We keep hearing in the press about how this road or that road will have so many kilometres for car drivers and a few hundred metres of cycle lanes, often relegated to one side.

Clearly people on bikes will have to use main roads when accessing the rest of the scheme or when coming back, so is it all just bikewash? But then the truth is segregated, cycle lanes are not really for cyclists, they are for car drivers who fear swapping a car for a bike and cycling on the road. And swap we must. 

In a single week of our emissions hitting the highest rate of increase, 12.8 per cent in the EU, it was found that car drivers on the Birkirkara bypass spend on average 66 hours a year sitting in traffic, and all despite extensive traffic easing at Lija and on the Kappara bypass. Add to that as much as 28 per cent of people in Malta walking less than 10 minutes a week. This should be ringing warning bells that something is very wrong with our transport strategy, if not from the transport sector, then the health sector. After all, if sitting is the new smoking, sitting in traffic on the Birkirkara bypass you are doing both.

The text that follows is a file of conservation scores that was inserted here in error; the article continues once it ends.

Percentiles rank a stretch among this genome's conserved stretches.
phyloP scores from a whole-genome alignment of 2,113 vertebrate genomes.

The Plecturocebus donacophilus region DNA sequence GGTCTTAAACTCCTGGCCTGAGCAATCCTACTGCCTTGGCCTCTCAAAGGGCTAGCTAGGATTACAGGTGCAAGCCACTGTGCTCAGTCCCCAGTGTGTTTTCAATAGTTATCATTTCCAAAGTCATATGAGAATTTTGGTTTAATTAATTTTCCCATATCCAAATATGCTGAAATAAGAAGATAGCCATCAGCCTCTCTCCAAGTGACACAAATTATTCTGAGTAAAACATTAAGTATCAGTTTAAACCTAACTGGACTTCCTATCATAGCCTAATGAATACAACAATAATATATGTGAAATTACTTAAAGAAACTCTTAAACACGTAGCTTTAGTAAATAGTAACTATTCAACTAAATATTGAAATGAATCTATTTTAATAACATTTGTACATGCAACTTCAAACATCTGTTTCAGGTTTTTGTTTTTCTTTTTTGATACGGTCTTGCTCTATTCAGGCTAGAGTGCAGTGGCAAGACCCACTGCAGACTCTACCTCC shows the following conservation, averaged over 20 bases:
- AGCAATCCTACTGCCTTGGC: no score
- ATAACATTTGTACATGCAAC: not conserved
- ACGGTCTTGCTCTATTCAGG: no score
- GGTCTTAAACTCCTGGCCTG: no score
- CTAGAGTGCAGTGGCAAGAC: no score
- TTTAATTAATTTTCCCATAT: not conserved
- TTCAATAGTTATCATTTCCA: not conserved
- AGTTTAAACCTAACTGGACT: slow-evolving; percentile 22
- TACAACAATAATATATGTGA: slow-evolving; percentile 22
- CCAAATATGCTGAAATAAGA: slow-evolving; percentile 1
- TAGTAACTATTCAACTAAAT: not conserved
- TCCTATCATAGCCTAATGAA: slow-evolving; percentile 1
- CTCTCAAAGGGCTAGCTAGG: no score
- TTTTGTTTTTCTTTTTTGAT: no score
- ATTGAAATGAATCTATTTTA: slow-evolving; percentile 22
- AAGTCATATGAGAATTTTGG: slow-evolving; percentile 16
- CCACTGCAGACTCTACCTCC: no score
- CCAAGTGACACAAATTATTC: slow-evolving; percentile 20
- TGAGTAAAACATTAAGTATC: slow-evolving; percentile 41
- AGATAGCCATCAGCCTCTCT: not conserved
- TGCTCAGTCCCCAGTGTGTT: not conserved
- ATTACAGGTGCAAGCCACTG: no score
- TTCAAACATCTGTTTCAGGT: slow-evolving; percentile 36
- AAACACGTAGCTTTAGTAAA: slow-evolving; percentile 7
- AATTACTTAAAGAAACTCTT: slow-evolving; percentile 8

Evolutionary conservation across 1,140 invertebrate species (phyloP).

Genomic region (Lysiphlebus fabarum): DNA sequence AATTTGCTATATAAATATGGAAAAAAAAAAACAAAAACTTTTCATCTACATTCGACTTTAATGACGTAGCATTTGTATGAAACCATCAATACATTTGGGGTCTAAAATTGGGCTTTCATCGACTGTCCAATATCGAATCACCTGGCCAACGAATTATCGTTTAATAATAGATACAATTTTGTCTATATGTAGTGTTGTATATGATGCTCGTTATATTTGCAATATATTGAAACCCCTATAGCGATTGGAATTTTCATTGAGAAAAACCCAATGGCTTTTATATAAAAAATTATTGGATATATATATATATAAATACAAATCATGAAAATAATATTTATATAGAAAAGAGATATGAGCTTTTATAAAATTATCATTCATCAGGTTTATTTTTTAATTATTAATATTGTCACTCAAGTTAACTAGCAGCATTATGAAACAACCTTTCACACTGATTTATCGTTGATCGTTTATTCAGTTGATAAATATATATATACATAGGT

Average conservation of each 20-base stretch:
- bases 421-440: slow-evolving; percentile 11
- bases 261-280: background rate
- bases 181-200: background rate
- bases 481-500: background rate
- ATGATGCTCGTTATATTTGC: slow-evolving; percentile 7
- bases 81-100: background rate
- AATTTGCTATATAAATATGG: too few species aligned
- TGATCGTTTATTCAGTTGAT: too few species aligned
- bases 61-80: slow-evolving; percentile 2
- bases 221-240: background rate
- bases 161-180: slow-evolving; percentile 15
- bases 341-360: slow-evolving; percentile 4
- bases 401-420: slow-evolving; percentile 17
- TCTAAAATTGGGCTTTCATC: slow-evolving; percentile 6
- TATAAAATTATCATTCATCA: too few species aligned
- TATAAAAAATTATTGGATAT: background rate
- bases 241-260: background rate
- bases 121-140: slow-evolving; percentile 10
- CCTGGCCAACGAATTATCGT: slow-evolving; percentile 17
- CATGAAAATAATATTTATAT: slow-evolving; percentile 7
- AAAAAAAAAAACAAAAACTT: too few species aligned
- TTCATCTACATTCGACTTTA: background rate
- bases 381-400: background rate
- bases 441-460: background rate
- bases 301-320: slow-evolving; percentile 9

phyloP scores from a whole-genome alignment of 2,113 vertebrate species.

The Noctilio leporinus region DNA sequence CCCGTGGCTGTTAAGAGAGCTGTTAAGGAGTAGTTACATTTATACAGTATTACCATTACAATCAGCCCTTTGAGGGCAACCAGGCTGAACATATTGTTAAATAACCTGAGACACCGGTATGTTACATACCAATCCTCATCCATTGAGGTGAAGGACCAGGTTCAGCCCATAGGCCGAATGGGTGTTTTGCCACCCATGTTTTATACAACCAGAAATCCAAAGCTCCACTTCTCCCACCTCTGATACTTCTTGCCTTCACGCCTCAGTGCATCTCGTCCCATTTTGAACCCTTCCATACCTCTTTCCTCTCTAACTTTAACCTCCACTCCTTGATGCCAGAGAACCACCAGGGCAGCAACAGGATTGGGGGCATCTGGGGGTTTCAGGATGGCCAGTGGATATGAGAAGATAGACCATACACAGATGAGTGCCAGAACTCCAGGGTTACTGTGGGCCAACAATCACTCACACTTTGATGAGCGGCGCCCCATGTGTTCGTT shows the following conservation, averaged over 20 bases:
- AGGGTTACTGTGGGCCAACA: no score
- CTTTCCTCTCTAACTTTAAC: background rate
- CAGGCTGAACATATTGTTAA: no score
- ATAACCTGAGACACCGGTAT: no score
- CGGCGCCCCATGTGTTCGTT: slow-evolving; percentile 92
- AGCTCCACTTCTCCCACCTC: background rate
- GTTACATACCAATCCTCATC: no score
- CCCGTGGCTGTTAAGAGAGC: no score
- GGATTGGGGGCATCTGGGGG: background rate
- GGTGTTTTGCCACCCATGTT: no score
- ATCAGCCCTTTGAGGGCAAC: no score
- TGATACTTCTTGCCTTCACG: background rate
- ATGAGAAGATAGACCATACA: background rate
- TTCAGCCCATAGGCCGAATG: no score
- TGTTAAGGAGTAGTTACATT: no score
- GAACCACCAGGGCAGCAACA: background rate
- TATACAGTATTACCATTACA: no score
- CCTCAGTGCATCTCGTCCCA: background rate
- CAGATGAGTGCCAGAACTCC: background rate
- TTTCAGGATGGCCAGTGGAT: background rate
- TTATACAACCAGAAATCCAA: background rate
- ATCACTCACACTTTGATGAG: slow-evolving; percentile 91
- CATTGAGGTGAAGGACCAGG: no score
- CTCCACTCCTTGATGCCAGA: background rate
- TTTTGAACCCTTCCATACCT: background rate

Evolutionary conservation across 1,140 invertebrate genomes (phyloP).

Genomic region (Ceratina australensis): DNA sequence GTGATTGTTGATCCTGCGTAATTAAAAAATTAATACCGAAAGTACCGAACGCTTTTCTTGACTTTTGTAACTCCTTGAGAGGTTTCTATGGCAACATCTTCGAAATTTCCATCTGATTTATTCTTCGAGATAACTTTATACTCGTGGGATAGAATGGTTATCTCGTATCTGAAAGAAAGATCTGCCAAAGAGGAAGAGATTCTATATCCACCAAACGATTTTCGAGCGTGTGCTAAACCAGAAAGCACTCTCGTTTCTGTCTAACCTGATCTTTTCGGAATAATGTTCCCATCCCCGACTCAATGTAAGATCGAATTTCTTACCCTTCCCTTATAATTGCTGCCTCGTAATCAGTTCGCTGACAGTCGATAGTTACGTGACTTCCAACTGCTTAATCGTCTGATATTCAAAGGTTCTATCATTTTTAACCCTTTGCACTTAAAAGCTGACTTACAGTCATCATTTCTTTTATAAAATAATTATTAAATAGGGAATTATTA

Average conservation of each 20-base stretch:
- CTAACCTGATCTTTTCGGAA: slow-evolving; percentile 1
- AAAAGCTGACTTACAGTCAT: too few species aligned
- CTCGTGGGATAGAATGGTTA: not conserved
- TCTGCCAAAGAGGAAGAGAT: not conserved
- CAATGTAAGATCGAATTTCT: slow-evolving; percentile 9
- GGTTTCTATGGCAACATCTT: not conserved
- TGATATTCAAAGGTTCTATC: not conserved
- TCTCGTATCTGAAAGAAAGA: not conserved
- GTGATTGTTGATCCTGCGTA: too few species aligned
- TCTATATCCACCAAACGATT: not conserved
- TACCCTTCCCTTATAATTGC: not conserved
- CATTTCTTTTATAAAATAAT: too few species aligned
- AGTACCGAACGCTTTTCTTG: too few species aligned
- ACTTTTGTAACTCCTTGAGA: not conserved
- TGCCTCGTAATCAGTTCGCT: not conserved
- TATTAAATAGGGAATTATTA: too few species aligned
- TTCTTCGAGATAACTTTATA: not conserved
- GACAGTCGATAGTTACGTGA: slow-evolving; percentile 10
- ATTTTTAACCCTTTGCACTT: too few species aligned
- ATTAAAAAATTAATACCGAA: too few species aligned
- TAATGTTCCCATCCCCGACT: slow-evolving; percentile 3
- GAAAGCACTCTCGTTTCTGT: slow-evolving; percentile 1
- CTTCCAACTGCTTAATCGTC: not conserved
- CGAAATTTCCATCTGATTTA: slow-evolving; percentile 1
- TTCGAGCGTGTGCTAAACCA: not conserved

But the problem is, those healthier and active options tend to get discouraged, while traffic easing and increased parking provision encourages driving, creating a reverse ‘modal shift’.

It’s time our politicians, local council administrators and not just those involved in transport – because this is a bigger issue than just transport – get onto their own two feet and find out how difficult it is for people to walk and cycle from point A to point B. Because it’s people we have to move, not cars.

A metro being a good 10 years away translates into drivers using buses or bikes. To keep moving we need good quality segregated bike lanes. These move five to six times more people than one traffic lane can. So they work for drivers who would change as well as those who can’t. 

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